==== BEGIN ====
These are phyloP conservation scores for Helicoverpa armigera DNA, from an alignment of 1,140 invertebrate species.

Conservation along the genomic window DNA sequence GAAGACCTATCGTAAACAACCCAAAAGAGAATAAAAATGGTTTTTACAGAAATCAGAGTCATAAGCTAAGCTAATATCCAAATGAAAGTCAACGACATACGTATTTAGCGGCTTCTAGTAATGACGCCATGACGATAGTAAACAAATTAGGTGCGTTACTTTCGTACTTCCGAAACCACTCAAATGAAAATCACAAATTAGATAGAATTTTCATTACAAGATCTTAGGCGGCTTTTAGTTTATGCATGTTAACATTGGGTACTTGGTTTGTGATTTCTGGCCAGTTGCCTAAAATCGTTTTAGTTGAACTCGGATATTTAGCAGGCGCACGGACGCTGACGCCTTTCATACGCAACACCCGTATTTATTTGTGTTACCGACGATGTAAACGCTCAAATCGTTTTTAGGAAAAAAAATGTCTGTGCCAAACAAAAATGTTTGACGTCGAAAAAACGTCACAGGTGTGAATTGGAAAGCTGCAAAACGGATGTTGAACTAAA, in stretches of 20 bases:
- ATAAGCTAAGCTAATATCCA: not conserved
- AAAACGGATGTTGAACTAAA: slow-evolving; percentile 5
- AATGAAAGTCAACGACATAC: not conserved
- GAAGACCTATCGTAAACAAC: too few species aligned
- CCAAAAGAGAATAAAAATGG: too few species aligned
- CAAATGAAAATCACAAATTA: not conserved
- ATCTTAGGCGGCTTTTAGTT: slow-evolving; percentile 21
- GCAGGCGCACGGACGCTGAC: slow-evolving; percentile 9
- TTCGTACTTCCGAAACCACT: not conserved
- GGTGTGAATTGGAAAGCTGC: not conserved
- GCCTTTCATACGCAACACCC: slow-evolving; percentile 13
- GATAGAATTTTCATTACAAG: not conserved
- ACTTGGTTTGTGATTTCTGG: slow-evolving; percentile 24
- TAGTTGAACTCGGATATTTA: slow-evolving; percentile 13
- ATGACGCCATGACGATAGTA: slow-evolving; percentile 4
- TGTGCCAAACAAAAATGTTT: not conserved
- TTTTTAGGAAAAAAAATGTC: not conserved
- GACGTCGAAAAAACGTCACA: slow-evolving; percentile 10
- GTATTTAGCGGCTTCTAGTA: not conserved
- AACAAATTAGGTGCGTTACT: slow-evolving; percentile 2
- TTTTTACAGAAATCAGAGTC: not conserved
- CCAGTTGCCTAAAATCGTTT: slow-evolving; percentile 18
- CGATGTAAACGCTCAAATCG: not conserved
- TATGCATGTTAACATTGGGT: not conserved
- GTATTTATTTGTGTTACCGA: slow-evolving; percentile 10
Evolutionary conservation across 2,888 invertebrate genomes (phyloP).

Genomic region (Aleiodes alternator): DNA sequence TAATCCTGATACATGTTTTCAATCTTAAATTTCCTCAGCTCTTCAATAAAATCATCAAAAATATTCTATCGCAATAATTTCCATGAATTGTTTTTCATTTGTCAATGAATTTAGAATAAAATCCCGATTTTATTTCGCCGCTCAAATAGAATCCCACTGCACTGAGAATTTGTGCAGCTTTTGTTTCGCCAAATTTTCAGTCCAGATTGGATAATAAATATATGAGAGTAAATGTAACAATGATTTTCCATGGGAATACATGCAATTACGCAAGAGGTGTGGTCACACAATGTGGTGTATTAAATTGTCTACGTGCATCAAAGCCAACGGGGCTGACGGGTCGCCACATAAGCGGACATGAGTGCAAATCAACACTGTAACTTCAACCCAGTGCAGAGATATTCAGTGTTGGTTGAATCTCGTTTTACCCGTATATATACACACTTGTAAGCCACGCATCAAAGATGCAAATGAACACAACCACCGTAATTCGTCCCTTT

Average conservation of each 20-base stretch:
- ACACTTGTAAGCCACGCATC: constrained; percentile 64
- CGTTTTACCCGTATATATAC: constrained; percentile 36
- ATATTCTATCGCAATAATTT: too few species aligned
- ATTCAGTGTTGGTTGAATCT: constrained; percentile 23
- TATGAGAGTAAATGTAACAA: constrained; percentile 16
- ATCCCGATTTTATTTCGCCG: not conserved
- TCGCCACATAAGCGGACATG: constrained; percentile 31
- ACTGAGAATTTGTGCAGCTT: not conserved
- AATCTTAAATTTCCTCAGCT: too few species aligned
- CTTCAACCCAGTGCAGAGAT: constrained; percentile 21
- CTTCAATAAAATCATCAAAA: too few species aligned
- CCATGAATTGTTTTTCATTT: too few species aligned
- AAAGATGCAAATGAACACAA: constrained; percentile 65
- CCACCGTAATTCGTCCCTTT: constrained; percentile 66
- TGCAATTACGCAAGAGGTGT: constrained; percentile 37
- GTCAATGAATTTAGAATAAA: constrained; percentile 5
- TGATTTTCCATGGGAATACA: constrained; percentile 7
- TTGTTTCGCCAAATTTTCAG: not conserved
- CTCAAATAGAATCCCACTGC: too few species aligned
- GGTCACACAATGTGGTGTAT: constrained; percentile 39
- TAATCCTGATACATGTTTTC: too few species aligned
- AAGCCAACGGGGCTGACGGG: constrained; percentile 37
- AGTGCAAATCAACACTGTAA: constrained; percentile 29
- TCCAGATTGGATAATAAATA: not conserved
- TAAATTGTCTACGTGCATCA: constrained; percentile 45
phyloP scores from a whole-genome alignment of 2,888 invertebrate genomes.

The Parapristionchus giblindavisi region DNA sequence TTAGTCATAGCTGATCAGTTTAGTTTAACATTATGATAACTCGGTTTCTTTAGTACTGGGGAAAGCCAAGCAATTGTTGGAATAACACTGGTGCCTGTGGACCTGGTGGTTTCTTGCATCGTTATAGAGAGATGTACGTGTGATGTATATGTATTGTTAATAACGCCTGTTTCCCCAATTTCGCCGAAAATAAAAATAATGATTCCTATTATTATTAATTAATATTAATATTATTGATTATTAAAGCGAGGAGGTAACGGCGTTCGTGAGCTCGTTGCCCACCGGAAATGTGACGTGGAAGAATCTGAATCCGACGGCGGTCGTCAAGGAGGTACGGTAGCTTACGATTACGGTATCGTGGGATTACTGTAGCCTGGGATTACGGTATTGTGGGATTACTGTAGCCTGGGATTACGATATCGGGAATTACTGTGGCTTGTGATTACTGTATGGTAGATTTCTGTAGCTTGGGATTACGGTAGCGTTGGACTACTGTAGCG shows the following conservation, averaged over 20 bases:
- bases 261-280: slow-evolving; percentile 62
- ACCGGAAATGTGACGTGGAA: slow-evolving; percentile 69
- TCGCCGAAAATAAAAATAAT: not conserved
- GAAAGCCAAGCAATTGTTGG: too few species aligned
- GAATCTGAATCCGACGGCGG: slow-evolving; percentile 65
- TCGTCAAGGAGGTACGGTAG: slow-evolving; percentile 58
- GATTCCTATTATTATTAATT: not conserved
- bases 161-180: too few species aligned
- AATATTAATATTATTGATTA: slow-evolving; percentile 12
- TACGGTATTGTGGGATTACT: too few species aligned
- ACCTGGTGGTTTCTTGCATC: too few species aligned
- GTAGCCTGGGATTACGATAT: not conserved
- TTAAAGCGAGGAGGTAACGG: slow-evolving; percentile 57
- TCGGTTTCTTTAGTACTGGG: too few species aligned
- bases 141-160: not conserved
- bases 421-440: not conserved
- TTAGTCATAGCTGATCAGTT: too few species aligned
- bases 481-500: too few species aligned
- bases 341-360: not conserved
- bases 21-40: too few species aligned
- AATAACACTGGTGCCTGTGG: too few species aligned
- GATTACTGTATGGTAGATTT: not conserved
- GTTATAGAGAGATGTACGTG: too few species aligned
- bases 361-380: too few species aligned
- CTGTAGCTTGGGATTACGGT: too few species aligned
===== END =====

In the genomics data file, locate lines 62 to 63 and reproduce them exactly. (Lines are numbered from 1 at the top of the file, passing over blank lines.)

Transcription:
- GAATCTGAATCCGACGGCGG: slow-evolving; percentile 65
- TCGTCAAGGAGGTACGGTAG: slow-evolving; percentile 58